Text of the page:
Bloomington, Ind. – A new animal study concludes that fewer fibered embolization coils are needed to achieve acute occlusion when compared with similar bare metal coils. The study was presented today at an industry sponsored symposium during the 2019 annual meeting of the Society of Interventional Radiology (SIR) in Austin, Texas. Embolization is a nonsurgical, minimally invasive procedure performed by a physician to block or reduce blood flow in arteries and veins.
The animal study compared embolization of 24 target vessels using 0.035” platinum embolization coils, half with fibers and half without fibers. Researchers concluded that the polymer fibers allow significantly fewer embolization coils to achieve acute occlusion of arteries compared to bare metal coils. A mean of 3.2 non-fibered coils was required to achieve occlusion, while a mean of 1.3 fibered coils achieved occlusion in similarly sized arteries.
“We were interested to see that in this blinded and randomized study, fewer fibered coils were needed to achieve occlusion,” said Mark Breedlove, vice president of the Vascular division of Cook Medical.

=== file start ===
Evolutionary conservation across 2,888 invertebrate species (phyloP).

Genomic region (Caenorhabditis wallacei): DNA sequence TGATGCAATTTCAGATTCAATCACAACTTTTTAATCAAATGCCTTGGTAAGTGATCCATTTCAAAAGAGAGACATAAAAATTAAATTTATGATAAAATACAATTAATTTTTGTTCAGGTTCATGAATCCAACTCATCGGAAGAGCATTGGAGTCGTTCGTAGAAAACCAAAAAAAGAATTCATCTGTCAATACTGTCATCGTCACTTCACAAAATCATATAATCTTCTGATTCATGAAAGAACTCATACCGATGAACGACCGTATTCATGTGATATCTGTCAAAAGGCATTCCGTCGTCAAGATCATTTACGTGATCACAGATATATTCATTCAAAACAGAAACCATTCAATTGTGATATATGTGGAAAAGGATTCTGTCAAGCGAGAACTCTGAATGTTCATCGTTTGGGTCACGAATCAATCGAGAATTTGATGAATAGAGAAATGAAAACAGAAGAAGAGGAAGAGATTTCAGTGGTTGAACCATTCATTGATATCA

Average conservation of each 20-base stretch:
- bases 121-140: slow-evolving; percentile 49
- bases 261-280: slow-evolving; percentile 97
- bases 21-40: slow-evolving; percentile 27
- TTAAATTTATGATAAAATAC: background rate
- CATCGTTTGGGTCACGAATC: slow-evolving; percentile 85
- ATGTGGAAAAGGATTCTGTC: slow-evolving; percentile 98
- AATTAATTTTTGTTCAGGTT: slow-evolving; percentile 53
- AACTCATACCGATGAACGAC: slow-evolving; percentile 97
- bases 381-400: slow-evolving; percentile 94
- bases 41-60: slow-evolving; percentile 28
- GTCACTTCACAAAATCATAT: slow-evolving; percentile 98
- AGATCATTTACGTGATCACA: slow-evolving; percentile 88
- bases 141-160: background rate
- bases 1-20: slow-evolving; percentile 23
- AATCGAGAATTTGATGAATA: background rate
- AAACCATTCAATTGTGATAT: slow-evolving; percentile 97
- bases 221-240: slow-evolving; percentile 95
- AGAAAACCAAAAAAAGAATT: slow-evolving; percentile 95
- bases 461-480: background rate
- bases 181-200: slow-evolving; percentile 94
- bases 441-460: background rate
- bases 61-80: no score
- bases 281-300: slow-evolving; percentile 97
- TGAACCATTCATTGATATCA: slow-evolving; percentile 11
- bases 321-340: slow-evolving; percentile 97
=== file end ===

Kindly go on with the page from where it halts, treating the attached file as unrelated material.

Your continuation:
The study, “Fibered versus non-fibered coils: comparison in a swine model” was authored by Dr. Scott Trerotola, Associate Chair and Chief of Interventional Radiology at the University of Pennsylvania. Dr. Trerotola and his researchers used platinum coils manufactured by Cook Medical. The coils were identical with the exception of fiber thus reducing the variables in the study.
“The study is significant because it’s the first study to directly compare fibered and non-fibered platinum coils in any kind of scientific way, said Dr. Trerotola. “It showed very convincingly that fibers made a huge difference in terms of acute occlusion compared to non-fibered coils.”
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Dr. Trerotola is a paid consultant to Cook Medical.